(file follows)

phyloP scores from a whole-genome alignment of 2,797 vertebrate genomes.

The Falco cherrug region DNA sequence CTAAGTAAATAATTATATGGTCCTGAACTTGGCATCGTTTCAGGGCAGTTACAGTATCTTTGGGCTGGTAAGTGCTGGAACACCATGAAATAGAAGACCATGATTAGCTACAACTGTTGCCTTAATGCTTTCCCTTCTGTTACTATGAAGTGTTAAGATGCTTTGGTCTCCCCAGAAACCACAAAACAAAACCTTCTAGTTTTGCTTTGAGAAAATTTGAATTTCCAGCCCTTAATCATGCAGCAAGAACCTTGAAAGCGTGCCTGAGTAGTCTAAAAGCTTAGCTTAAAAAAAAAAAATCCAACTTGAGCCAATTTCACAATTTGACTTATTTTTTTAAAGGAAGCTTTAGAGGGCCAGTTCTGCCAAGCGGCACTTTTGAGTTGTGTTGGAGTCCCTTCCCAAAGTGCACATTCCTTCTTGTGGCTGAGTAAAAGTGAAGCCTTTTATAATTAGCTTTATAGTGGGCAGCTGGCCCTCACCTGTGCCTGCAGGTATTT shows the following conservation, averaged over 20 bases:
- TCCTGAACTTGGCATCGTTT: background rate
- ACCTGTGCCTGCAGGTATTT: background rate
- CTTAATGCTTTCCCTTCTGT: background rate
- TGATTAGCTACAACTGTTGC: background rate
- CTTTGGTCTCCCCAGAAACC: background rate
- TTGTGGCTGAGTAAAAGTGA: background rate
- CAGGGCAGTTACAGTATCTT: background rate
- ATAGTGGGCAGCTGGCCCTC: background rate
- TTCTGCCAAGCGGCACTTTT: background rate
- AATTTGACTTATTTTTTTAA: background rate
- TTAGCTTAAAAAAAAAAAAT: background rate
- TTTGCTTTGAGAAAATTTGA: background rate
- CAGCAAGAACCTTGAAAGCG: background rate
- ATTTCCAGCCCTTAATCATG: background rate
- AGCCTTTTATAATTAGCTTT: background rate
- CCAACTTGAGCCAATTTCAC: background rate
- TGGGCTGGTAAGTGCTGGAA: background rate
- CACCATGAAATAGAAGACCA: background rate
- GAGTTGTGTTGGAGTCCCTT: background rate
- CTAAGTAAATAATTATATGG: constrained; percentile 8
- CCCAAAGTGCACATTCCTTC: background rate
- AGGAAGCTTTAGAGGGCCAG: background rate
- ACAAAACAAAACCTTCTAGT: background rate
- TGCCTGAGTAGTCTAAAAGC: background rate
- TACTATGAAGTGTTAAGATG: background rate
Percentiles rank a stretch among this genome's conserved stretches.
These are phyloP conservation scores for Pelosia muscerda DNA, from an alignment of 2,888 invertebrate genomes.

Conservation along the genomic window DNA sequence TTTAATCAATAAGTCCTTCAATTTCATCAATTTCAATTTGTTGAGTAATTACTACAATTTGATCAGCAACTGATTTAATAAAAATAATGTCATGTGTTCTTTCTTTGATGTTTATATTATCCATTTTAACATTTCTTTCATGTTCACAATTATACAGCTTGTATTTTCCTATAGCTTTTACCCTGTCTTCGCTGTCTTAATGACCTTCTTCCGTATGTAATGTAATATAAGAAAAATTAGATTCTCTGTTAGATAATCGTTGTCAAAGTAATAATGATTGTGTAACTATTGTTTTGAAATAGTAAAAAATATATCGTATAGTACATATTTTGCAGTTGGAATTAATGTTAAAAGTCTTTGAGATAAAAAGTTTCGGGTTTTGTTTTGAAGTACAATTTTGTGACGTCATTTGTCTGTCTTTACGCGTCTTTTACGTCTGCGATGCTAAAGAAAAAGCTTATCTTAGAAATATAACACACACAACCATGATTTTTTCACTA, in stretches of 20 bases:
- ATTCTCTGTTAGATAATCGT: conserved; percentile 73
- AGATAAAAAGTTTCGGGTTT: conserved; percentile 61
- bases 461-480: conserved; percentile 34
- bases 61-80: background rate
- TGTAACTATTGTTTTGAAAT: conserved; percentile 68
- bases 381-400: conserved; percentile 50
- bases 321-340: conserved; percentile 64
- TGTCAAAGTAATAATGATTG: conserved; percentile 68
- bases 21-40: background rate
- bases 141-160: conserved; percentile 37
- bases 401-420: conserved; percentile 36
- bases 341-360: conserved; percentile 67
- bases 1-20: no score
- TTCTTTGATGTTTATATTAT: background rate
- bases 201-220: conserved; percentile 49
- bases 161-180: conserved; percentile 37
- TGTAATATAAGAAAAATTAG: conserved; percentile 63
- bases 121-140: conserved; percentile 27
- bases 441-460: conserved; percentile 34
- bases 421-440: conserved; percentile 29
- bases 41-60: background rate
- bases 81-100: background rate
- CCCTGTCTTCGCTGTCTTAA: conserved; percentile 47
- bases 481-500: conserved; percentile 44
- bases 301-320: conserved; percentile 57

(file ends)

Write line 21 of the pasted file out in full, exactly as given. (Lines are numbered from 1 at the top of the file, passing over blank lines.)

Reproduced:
- GAGTTGTGTTGGAGTCCCTT: background rate